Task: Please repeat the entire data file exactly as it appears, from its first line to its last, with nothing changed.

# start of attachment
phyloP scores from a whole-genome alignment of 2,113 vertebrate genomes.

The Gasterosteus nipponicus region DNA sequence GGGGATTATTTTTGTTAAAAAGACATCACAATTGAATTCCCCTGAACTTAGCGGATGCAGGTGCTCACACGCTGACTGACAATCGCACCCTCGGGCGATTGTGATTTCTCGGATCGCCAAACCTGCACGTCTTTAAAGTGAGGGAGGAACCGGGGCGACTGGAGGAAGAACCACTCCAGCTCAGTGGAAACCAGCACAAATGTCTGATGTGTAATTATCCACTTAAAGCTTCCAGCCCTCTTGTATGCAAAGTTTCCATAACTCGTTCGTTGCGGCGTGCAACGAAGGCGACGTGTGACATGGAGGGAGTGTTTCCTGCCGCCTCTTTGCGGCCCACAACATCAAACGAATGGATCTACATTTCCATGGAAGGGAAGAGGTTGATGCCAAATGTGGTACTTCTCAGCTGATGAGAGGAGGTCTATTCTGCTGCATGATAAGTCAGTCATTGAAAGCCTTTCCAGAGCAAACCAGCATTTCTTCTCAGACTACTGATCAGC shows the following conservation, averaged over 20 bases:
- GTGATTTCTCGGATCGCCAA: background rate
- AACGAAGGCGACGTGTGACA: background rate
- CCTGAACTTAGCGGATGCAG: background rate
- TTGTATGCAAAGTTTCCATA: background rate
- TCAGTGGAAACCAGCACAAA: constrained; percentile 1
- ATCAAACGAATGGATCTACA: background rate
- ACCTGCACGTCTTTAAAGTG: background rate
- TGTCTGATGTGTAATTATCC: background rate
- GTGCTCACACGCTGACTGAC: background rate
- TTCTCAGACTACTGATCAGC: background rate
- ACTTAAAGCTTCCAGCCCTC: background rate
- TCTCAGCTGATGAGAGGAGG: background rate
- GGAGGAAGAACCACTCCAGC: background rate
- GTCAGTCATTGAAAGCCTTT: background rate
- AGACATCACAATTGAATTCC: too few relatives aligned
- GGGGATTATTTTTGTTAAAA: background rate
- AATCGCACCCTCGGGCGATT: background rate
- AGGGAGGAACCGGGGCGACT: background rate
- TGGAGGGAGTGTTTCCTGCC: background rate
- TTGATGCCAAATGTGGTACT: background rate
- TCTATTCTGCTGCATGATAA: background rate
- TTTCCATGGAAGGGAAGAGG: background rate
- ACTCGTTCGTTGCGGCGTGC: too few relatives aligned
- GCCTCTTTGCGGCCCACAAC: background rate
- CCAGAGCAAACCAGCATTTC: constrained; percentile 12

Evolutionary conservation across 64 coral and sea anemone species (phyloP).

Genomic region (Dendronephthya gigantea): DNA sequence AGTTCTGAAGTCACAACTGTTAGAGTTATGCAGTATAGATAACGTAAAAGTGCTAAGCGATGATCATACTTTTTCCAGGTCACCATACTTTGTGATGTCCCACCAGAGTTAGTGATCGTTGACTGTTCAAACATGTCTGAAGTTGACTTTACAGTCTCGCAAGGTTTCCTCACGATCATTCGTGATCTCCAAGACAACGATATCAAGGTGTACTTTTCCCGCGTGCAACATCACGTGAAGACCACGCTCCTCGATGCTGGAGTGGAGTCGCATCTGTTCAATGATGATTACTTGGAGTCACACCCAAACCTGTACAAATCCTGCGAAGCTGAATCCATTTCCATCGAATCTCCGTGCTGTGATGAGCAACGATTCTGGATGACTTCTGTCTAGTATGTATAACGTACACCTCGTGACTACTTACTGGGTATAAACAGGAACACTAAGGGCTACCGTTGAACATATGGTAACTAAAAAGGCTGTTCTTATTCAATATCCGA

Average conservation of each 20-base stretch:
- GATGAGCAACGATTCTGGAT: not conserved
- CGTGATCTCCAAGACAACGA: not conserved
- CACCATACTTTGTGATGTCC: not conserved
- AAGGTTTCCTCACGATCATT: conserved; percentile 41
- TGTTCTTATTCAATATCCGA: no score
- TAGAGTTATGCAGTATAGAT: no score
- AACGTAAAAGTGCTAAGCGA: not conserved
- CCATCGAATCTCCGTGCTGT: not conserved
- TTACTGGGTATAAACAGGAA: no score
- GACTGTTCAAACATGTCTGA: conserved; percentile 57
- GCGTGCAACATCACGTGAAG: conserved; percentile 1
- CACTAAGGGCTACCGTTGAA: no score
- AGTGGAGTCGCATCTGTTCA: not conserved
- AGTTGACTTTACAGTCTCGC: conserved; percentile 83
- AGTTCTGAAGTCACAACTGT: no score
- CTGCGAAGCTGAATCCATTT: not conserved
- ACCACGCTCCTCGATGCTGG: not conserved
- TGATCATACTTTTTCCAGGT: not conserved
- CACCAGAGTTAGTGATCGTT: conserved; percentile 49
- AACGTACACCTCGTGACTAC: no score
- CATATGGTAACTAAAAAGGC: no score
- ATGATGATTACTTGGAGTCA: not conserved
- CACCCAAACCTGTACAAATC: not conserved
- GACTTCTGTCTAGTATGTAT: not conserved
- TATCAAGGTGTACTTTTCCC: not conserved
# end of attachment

phyloP scores from a whole-genome alignment of 2,113 vertebrate genomes.

The Gasterosteus nipponicus region DNA sequence GGGGATTATTTTTGTTAAAAAGACATCACAATTGAATTCCCCTGAACTTAGCGGATGCAGGTGCTCACACGCTGACTGACAATCGCACCCTCGGGCGATTGTGATTTCTCGGATCGCCAAACCTGCACGTCTTTAAAGTGAGGGAGGAACCGGGGCGACTGGAGGAAGAACCACTCCAGCTCAGTGGAAACCAGCACAAATGTCTGATGTGTAATTATCCACTTAAAGCTTCCAGCCCTCTTGTATGCAAAGTTTCCATAACTCGTTCGTTGCGGCGTGCAACGAAGGCGACGTGTGACATGGAGGGAGTGTTTCCTGCCGCCTCTTTGCGGCCCACAACATCAAACGAATGGATCTACATTTCCATGGAAGGGAAGAGGTTGATGCCAAATGTGGTACTTCTCAGCTGATGAGAGGAGGTCTATTCTGCTGCATGATAAGTCAGTCATTGAAAGCCTTTCCAGAGCAAACCAGCATTTCTTCTCAGACTACTGATCAGC shows the following conservation, averaged over 20 bases:
- GTGATTTCTCGGATCGCCAA: background rate
- AACGAAGGCGACGTGTGACA: background rate
- CCTGAACTTAGCGGATGCAG: background rate
- TTGTATGCAAAGTTTCCATA: background rate
- TCAGTGGAAACCAGCACAAA: constrained; percentile 1
- ATCAAACGAATGGATCTACA: background rate
- ACCTGCACGTCTTTAAAGTG: background rate
- TGTCTGATGTGTAATTATCC: background rate
- GTGCTCACACGCTGACTGAC: background rate
- TTCTCAGACTACTGATCAGC: background rate
- ACTTAAAGCTTCCAGCCCTC: background rate
- TCTCAGCTGATGAGAGGAGG: background rate
- GGAGGAAGAACCACTCCAGC: background rate
- GTCAGTCATTGAAAGCCTTT: background rate
- AGACATCACAATTGAATTCC: too few relatives aligned
- GGGGATTATTTTTGTTAAAA: background rate
- AATCGCACCCTCGGGCGATT: background rate
- AGGGAGGAACCGGGGCGACT: background rate
- TGGAGGGAGTGTTTCCTGCC: background rate
- TTGATGCCAAATGTGGTACT: background rate
- TCTATTCTGCTGCATGATAA: background rate
- TTTCCATGGAAGGGAAGAGG: background rate
- ACTCGTTCGTTGCGGCGTGC: too few relatives aligned
- GCCTCTTTGCGGCCCACAAC: background rate
- CCAGAGCAAACCAGCATTTC: constrained; percentile 12

Evolutionary conservation across 64 coral and sea anemone species (phyloP).

Genomic region (Dendronephthya gigantea): DNA sequence AGTTCTGAAGTCACAACTGTTAGAGTTATGCAGTATAGATAACGTAAAAGTGCTAAGCGATGATCATACTTTTTCCAGGTCACCATACTTTGTGATGTCCCACCAGAGTTAGTGATCGTTGACTGTTCAAACATGTCTGAAGTTGACTTTACAGTCTCGCAAGGTTTCCTCACGATCATTCGTGATCTCCAAGACAACGATATCAAGGTGTACTTTTCCCGCGTGCAACATCACGTGAAGACCACGCTCCTCGATGCTGGAGTGGAGTCGCATCTGTTCAATGATGATTACTTGGAGTCACACCCAAACCTGTACAAATCCTGCGAAGCTGAATCCATTTCCATCGAATCTCCGTGCTGTGATGAGCAACGATTCTGGATGACTTCTGTCTAGTATGTATAACGTACACCTCGTGACTACTTACTGGGTATAAACAGGAACACTAAGGGCTACCGTTGAACATATGGTAACTAAAAAGGCTGTTCTTATTCAATATCCGA

Average conservation of each 20-base stretch:
- GATGAGCAACGATTCTGGAT: not conserved
- CGTGATCTCCAAGACAACGA: not conserved
- CACCATACTTTGTGATGTCC: not conserved
- AAGGTTTCCTCACGATCATT: conserved; percentile 41
- TGTTCTTATTCAATATCCGA: no score
- TAGAGTTATGCAGTATAGAT: no score
- AACGTAAAAGTGCTAAGCGA: not conserved
- CCATCGAATCTCCGTGCTGT: not conserved
- TTACTGGGTATAAACAGGAA: no score
- GACTGTTCAAACATGTCTGA: conserved; percentile 57
- GCGTGCAACATCACGTGAAG: conserved; percentile 1
- CACTAAGGGCTACCGTTGAA: no score
- AGTGGAGTCGCATCTGTTCA: not conserved
- AGTTGACTTTACAGTCTCGC: conserved; percentile 83
- AGTTCTGAAGTCACAACTGT: no score
- CTGCGAAGCTGAATCCATTT: not conserved
- ACCACGCTCCTCGATGCTGG: not conserved
- TGATCATACTTTTTCCAGGT: not conserved
- CACCAGAGTTAGTGATCGTT: conserved; percentile 49
- AACGTACACCTCGTGACTAC: no score
- CATATGGTAACTAAAAAGGC: no score
- ATGATGATTACTTGGAGTCA: not conserved
- CACCCAAACCTGTACAAATC: not conserved
- GACTTCTGTCTAGTATGTAT: not conserved
- TATCAAGGTGTACTTTTCCC: not conserved